This odd little machine was marketed by the E. S. Pease Co. of New York in 1908. It was disingenously advertised as "not an imported toy," masking the fact that it was an imported machine. The design is classically European, especially the reversible lid and the mechanism, which is clearly based on the Columbia 'Eagle' as very many European phonographs were. However this version has an open spring with no barrel, which is hidden along with the governor underneath a metal cover. The ornate winding key is a close copy of the Columbia "Q". The large diameter reproducer is unique to this very basic machine. The diminutive (only 14" long) morning glory horn, however, was almost certainly sourced from an America supplier. Original ads show the horn supported variously by a table stand or a crane mounted either to the front or rear of the machine. The advertisement below appeared in the January 1909 issue of Talking Machine World. Other ads appeared between July and October 1908.

Offered at only $4.80 wholesale, lowered to $4 a few months after release, it could be sold outright for $8, or more often distributed as a "premium machine" -- offered for free in return for selling a specified number of magazine subscriptions or commercial products, or as an incentive for loyal store customers. A July 1908 ad to the trade says "Pease Premiums Please People -- Produce Profits. Did it ever occur to you to stimulate trade with some good premium -- do not confuse this with price cutting -- on the contrary, it is a system by which a retailer rewards patrons for their steady customage and by which he can hold their trade without having to constantly undersell 'the man across the street', thereby never knowing how much average price is made on sales. We are experts in this line, let us help you."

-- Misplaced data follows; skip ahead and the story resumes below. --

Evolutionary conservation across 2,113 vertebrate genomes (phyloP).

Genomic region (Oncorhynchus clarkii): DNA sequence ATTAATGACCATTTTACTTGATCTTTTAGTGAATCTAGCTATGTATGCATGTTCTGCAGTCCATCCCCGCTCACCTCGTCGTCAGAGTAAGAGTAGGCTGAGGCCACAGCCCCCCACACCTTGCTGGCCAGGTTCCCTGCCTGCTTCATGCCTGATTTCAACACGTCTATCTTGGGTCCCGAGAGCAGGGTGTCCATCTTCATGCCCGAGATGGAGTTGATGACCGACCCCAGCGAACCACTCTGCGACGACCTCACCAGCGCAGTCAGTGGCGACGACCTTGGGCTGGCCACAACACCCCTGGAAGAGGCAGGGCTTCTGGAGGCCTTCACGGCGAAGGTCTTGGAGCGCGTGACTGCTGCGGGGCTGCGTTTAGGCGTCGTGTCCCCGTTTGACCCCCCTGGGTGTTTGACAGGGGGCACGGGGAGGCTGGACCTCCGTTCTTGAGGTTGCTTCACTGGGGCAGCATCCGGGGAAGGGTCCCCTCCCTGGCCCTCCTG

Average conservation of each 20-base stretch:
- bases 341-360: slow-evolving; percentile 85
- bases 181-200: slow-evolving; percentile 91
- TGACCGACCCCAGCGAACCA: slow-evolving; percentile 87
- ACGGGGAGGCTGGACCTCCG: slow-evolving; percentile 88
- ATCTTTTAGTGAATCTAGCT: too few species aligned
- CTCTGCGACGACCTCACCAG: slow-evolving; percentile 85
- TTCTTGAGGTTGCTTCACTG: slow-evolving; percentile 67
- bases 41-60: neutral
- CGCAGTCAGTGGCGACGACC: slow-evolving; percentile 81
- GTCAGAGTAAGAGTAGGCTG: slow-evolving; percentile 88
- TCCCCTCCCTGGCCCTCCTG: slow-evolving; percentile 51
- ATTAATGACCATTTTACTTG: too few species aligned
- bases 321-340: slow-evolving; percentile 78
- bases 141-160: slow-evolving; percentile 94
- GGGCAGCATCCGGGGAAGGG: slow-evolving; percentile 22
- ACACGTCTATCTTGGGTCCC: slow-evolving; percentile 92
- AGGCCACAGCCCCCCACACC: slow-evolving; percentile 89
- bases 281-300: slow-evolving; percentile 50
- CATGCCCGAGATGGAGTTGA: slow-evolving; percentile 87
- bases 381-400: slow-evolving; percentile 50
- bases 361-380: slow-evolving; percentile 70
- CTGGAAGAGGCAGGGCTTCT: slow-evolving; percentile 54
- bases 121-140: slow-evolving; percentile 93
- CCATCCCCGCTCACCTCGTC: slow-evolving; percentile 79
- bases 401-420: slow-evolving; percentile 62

Aside from the miniature morning glory horn, what makes this inexpensive phonograph so charming is the lovely oxidized copper finish, sometimes referred to as 'tiger striping.' Note that while the mainspring and governor are hidden, the drive gears are outside of the enclosed motor assembly.

The phonograph mechanism can be turned upside down, revealing a thin handle under its base and neatly enclosing the machine in a crudely but attractively decorated oak case. Small latches on the sides secure it. The Crown is quite scarce, with only a few survivors reported.